Avoiding Missteps in the Search for Mental Help.

The stressful world of COVID-19 has taken many people to the edge. Their search for help evokes memories of my own past missteps after being diagnosed with a mental illness as a teenager.

I know firsthand that rushing to find solutions can lead down the wrong path. I made that mistake in my early 20s, when I contacted a woman who did soul readings. I saw her ad in a magazine at a mindfulness center.

I was feeling helpless at the time. I’d suffered a severe eating disorder and accumulated trauma. I was also dead set against Western medicine, which I felt had disempowered and failed me. That’s what moved me to respond to the ad and schedule an appointment.

The soul reader, a woman in her 60s, invited me to her home. I only told her a little bit about myself before she asked me to lie down and close my eyes next to her. After burning sage to cleanse the energy in the room, she turned on a tape recorder and told me about two past lives as well as my future.

Instead of helping me address my insecurities around going through puberty at a much older age than normal, the soul reader described my going to jail and getting raped in a former life. The tale she spun frightened me, triggering visions that never stopped playing in my head. I was unable to open up about this nightmarish experience to anybody.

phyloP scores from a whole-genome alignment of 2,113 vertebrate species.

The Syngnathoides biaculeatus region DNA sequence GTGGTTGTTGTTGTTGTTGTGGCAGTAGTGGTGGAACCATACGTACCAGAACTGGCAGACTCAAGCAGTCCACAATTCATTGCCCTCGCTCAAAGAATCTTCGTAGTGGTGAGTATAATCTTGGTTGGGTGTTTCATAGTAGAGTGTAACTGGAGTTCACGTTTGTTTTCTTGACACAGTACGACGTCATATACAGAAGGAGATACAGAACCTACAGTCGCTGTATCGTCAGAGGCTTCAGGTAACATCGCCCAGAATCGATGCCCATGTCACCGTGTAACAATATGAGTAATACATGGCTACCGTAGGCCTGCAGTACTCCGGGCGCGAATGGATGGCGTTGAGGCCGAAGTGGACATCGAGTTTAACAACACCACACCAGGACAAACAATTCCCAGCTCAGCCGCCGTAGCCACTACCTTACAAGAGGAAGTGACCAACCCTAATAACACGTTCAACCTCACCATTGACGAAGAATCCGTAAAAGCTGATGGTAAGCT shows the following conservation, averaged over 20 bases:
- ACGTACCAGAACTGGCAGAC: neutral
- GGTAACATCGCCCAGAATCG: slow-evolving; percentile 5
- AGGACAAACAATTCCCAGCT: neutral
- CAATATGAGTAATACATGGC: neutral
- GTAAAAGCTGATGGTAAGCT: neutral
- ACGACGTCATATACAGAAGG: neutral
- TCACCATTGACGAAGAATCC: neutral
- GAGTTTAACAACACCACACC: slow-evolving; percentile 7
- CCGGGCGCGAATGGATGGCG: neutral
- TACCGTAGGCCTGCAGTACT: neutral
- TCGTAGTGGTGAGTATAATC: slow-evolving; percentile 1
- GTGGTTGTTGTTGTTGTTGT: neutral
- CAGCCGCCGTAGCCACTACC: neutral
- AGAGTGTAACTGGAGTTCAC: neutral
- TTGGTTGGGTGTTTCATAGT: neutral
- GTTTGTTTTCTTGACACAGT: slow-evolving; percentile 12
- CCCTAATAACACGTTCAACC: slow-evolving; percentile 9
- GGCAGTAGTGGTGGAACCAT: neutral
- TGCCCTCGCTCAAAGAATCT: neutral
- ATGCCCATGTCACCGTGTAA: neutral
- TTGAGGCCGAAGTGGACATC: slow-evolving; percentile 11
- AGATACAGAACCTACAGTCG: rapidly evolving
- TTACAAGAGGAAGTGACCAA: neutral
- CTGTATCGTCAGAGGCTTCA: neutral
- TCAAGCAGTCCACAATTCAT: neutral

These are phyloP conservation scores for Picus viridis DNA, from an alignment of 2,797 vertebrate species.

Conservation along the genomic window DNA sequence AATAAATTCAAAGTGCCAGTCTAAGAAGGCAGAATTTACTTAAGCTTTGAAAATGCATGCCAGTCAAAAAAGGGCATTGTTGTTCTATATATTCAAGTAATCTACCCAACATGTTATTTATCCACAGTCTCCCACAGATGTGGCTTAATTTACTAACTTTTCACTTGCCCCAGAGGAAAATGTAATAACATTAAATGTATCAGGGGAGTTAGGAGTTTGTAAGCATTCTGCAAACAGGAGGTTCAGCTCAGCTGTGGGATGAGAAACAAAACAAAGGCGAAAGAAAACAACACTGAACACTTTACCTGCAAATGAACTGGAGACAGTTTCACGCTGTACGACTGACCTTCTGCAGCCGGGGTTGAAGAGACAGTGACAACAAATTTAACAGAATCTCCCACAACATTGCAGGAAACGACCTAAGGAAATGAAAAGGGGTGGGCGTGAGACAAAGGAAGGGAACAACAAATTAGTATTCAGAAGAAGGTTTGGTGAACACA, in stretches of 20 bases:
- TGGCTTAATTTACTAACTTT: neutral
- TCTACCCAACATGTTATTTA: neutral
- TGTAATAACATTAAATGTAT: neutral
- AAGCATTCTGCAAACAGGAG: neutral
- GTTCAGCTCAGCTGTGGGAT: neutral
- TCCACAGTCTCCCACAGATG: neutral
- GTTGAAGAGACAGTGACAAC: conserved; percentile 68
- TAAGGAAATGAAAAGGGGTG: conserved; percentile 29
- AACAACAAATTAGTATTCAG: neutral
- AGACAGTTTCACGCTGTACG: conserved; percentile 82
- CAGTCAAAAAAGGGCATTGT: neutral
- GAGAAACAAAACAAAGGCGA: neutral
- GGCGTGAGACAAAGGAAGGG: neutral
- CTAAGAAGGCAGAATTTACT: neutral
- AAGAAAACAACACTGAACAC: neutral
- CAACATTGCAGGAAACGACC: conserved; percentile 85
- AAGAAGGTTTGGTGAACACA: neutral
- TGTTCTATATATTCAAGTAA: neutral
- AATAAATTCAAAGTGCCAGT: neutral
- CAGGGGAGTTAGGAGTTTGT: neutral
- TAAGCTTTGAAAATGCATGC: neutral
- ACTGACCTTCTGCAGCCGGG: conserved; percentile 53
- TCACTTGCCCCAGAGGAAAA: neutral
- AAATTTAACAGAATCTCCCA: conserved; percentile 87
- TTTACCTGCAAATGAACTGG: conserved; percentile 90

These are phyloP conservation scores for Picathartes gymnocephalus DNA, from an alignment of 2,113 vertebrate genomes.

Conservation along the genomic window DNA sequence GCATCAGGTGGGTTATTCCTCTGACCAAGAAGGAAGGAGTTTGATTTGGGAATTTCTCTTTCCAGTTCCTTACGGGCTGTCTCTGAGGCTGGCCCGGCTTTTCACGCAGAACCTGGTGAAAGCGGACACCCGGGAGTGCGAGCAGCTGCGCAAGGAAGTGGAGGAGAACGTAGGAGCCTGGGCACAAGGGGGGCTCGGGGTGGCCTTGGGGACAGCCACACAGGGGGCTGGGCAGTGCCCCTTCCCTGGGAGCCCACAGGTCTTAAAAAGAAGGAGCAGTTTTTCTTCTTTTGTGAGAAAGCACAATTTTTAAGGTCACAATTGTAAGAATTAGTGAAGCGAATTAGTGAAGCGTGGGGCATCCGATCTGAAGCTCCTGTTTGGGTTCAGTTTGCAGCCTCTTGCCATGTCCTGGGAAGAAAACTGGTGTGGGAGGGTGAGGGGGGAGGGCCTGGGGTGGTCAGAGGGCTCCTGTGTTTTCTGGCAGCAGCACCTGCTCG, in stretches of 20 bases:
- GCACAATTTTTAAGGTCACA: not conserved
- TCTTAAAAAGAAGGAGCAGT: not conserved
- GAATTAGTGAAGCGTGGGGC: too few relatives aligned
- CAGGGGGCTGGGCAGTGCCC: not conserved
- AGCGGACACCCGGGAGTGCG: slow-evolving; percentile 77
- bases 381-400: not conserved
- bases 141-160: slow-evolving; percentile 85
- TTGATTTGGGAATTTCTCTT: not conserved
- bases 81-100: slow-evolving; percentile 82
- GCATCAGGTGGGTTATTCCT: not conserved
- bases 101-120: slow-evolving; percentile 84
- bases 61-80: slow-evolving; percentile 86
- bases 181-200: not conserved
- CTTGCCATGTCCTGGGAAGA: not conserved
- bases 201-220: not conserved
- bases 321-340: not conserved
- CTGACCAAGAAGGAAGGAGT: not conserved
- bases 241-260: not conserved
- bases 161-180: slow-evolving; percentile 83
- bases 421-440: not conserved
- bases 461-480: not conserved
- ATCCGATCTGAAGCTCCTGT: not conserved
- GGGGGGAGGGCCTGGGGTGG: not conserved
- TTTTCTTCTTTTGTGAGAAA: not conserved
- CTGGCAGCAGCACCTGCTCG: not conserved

Perhaps I would have avoided this damaging encounter if I there had been a safe space to share with a therapist. But there wasn’t and my situation worsened. I held in more, got angrier, and relapsed into anorexia. Rejecting outside help, I called the police on my family and told them that I was being abused. Actually, I was also suffering from psychosis. My family did everything to take care of me until I got too sick for them to handle.

In the last two years, I’ve recovered. I embraced conventional medicine without giving up my belief in a holistic approach. Today I take medication. I haven’t suffered from anorexia or binge-eating for almost two years. I am also more comfortable talking about my experiences with visions and hallucinations.

The moral of the story is that people who are struggling and looking for solutions need to be vigilant. There is no substitute for seeking references and doing your homework.

Laura Susanne Yochelson

Laura Susanne Yochelson

I’m a committed mental health advocate who holds two degrees from American University – a bachelor of science (2012) with highest honors and a master’s in health promotion management (2019). Since February 2019, I have written over 15 articles raising awareness about recovery and resources among students for National Alliance on Mental Illness, Active Minds, and others.

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